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United States Department of Agriculture

Agricultural Research Service

Title: Transportation of Cattle in the Dairy Industry: Current Research and Future Directions

Author
item Eicher, Susan

Submitted to: Journal of Dairy Science
Publication Type: Peer Reviewed Journal
Publication Acceptance Date: November 28, 2000
Publication Date: November 28, 2000
Citation: EICHER, S.D. TRANSPORTATION OF CATTLE IN THE DAIRY INDUSTRY: CURRENT RESEARCH AND FUTURE DIRECTIONS. JOURNAL OF DAIRY SCIENCE. 2001. V. 84(SUPPL.E): P. E19-E23.

Interpretive Summary: Traditionally, a heifer lived on one farm from birth to death, but recently transportation has become a routine management practice. The needs of cattle are different depending on age and stage of reproduction and lactation. Ramps are not an obstacle for adult cattle; however, for neonatal calves ramp inclines and deck height can create difficulties. Mixing of dairy cattle is relatively unexplored. Stationary confinement of cows is less stressful than the motion of transport. During transport, adult cattle stand more, but lie more during the recovery period. Room to orient themselves in a particular direction is important. Footing is affected by driver, driving conditions, and stocking density, but flooring does not contribute to falls. Environmental studies indicate that upper critical temperature for adult cattle is 30 degrees C, but neonatal calves are most affected by low temperatures. Therefore, ventilation requirements are based on specific circumstances. Studies showed that calves habituate to transport, unlike cows. Young calves exhibit less physiological stress with transport, but succumb to disease later which is correlated with age at transport. Characteristics of stressed cattle during and following transport include increased heart rate and stress hormone concentrations, impaired reproductive hormone activity, and immunological changes. The duration of the journey has a greater impact than the distance and after long transport, most animals drink and then lie down. Beneficial therapies during and following transport include access to water and electrolyte replacement. This review will be useful for scientist planning transport research.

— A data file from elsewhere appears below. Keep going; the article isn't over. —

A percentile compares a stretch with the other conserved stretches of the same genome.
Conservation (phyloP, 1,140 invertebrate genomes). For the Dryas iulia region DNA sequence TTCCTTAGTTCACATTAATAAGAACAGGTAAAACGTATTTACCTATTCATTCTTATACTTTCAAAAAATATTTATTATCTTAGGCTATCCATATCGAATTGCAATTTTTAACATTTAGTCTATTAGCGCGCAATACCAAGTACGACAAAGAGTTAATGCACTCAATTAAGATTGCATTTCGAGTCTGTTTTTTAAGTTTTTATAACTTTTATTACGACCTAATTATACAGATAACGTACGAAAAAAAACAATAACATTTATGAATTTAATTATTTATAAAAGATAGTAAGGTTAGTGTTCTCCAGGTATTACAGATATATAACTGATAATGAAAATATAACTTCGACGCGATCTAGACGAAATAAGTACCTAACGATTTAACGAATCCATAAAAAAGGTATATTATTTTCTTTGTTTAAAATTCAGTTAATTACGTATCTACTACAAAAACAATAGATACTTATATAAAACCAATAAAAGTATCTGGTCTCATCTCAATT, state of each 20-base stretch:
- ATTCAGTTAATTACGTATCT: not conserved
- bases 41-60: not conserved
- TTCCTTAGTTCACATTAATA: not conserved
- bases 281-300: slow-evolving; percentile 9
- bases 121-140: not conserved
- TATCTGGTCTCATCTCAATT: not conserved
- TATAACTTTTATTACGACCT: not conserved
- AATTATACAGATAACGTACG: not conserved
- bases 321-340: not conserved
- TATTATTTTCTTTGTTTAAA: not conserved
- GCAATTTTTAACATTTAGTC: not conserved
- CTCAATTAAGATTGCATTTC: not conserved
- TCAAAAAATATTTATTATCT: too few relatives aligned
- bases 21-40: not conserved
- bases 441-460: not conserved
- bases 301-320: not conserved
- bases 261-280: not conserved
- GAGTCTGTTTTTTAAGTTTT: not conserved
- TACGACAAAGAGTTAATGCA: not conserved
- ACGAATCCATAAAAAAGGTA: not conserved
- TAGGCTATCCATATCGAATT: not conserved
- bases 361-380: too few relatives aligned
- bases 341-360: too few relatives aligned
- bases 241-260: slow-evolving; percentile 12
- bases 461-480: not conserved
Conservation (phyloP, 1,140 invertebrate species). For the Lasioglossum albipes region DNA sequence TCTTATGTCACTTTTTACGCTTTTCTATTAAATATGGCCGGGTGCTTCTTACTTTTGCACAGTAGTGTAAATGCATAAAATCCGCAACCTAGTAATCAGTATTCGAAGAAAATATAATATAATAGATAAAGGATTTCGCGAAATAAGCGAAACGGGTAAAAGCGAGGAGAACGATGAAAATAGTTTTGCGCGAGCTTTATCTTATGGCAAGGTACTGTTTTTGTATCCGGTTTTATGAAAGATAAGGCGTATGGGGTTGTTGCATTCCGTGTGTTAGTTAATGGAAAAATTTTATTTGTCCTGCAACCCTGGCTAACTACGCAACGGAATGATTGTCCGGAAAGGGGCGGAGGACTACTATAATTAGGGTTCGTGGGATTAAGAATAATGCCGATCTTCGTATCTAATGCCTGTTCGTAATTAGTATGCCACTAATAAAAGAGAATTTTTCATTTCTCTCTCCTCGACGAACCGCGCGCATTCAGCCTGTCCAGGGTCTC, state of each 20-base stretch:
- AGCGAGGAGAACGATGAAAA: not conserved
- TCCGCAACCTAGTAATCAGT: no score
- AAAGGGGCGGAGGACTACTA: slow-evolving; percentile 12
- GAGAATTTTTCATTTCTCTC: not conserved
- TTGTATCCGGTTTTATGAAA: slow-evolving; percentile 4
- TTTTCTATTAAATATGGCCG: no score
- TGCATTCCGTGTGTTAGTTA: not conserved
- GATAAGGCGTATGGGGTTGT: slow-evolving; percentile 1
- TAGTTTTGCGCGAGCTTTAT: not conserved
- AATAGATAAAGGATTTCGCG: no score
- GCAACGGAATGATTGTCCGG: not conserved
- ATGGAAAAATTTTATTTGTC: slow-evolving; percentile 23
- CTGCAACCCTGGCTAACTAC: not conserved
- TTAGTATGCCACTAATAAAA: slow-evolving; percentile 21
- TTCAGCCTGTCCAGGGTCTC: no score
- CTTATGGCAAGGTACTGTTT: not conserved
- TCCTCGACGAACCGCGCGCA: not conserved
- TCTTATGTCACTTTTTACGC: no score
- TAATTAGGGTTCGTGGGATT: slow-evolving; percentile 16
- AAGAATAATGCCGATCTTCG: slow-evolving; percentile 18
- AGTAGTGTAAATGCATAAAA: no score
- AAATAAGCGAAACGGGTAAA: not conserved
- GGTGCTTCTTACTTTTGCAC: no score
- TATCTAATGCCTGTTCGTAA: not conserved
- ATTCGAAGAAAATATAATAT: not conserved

Technical Abstract: Traditionally, a heifer lived on one farm from birth to death. Recently, transportation has become a routine management practice. The needs of cattle are different depending on age and stage of reproduction and lactation. Ramps are not an obstacle for adult cattle; however, for neonatal calves ramp inclines and deck height can create well-being issues for loading and unloading calves. Mixing of dairy cattle is relatively unexplored. Stationary confinement of cows is less stressful than the motion of transport. During transport, adult cattle stand more, but lie more during the recovery period. Room to orient themselves in a particular direction is important. Footing is affected by driver, driving conditions, and stocking density, but flooring does not contribute to falls. Environmental studies indicate that upper critical temperature for adult cattle is 30 degrees C, but neonatal calves are most affected by low temperatures. Therefore ventilation requirements are based on specific circumstances. Young calves exhibit less physiological stress with transport, but succumb to post-secondary mortality which is correlated with age at transport. Characteristics of stressed cattle during and following transport include increased heart rate and cortisol concentrations, enzymatic changes, impaired LH surge, and immunological changes. The duration of the journey has a greater impact that the distance and after long transport, most animals drink and then lie down. Therapies during and following transport show that water or electrolytes are important. Studies showed that calves habituate to transport, unlike cows. These data point to the need for research of better methods of transport to reduce stress.

Last Modified: 4/20/2014
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